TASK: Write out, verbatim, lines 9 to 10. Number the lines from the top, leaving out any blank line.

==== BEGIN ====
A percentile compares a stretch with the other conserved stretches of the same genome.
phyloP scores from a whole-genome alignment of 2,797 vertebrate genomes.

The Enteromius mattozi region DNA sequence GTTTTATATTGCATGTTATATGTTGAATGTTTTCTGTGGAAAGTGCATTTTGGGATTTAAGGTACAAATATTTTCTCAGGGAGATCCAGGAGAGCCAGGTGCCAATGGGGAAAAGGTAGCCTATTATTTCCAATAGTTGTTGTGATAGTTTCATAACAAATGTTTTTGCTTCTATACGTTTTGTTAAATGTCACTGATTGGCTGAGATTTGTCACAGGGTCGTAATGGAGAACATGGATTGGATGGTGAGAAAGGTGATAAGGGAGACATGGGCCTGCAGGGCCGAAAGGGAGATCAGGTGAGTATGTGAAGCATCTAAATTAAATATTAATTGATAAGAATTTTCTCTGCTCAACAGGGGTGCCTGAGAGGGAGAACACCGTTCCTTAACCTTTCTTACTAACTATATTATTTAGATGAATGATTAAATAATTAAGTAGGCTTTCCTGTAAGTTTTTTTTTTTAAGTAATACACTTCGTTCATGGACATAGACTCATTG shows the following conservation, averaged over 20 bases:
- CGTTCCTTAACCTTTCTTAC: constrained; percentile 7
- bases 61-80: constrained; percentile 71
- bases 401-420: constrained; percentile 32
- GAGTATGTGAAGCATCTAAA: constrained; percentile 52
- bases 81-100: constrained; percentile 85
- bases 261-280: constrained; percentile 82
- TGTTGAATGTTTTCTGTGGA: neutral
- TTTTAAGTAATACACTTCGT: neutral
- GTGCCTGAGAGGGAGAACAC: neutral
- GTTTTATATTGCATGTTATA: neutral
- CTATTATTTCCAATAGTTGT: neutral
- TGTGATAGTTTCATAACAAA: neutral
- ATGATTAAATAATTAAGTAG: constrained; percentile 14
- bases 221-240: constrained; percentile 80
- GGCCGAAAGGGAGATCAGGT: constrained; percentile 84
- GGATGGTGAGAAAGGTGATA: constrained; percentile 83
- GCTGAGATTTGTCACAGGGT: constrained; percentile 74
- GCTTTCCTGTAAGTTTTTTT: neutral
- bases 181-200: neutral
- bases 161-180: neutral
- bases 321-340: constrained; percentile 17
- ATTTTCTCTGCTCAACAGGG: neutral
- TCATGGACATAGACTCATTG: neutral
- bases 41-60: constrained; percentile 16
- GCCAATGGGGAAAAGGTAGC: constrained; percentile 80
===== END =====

- bases 261-280: constrained; percentile 82
- TGTTGAATGTTTTCTGTGGA: neutral